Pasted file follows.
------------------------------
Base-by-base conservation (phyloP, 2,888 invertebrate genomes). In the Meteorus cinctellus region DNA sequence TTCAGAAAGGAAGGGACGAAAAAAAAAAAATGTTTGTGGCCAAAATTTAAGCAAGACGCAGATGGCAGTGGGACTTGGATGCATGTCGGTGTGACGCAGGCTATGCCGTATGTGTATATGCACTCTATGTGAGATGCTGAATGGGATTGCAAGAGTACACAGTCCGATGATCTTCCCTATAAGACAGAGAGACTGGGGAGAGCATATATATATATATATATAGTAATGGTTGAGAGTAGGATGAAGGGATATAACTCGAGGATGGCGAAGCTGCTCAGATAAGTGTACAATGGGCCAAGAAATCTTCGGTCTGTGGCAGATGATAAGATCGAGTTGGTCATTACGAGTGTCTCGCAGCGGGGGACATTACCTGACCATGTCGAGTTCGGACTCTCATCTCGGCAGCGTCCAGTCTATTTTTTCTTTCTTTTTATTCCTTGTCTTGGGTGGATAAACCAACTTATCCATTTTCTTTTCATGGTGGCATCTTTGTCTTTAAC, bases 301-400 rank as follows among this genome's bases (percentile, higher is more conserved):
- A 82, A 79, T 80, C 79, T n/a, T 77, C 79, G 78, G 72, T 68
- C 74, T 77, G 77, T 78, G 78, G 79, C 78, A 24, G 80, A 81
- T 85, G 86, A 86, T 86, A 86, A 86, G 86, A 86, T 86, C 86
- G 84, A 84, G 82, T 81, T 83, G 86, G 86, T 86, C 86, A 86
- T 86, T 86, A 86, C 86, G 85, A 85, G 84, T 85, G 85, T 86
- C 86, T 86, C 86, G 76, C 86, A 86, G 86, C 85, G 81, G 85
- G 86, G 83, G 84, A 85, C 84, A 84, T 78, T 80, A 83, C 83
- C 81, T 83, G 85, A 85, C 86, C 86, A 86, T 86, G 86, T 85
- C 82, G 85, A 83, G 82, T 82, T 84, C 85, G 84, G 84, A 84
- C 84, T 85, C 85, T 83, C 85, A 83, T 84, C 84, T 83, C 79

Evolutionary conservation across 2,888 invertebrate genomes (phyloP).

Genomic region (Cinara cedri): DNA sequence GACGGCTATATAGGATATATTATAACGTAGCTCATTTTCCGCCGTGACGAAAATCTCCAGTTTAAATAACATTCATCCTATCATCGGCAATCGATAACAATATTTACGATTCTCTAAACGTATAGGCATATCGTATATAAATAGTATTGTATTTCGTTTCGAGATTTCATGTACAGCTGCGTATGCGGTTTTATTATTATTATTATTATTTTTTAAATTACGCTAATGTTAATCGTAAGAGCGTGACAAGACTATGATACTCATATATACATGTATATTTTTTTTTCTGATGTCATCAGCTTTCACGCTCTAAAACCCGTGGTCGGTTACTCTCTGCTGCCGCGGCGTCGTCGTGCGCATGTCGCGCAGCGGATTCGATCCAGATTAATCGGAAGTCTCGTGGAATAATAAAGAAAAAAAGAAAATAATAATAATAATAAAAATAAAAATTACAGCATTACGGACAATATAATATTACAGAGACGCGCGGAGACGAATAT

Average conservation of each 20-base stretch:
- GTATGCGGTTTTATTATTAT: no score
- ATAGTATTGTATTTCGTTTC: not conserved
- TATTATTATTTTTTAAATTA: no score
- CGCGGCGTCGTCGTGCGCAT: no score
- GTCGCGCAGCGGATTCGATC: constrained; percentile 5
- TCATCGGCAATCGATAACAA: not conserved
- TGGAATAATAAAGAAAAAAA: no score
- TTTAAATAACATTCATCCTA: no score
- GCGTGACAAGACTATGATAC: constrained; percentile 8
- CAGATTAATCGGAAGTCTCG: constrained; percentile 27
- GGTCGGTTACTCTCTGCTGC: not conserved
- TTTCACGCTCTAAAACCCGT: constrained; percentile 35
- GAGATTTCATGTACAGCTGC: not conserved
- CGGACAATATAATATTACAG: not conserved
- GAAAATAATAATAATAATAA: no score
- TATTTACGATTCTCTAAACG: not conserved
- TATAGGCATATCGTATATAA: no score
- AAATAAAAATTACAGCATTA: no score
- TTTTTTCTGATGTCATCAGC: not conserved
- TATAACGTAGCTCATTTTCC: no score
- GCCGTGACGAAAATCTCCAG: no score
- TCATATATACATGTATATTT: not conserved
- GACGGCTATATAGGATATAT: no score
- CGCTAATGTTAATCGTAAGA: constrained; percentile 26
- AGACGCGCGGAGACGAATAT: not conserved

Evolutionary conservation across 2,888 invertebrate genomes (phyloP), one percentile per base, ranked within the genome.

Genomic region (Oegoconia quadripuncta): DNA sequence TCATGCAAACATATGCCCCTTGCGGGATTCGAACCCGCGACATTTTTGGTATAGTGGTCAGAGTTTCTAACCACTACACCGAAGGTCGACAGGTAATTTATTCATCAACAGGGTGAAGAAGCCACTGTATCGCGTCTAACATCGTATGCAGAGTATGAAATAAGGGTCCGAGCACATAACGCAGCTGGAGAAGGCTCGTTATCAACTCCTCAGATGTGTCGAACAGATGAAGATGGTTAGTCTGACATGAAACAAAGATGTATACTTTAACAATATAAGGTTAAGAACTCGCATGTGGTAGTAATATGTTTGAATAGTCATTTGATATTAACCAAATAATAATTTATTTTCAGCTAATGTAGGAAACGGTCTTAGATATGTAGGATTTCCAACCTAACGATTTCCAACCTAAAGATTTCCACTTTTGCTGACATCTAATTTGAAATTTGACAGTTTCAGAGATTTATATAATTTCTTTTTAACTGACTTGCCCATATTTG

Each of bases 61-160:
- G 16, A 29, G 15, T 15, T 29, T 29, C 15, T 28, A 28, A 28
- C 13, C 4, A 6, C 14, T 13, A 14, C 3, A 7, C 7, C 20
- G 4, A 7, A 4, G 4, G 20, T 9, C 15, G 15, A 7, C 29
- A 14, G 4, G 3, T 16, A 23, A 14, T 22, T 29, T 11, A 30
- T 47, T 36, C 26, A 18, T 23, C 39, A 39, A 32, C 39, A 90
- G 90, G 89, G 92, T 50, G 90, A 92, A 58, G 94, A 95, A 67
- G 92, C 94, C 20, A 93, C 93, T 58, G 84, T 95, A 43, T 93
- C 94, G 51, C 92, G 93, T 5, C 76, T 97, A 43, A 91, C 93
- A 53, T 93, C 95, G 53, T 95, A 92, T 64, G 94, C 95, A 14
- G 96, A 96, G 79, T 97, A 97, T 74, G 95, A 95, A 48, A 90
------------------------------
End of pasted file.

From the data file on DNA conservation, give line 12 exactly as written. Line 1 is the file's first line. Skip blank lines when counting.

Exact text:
Evolutionary conservation across 2,888 invertebrate genomes (phyloP).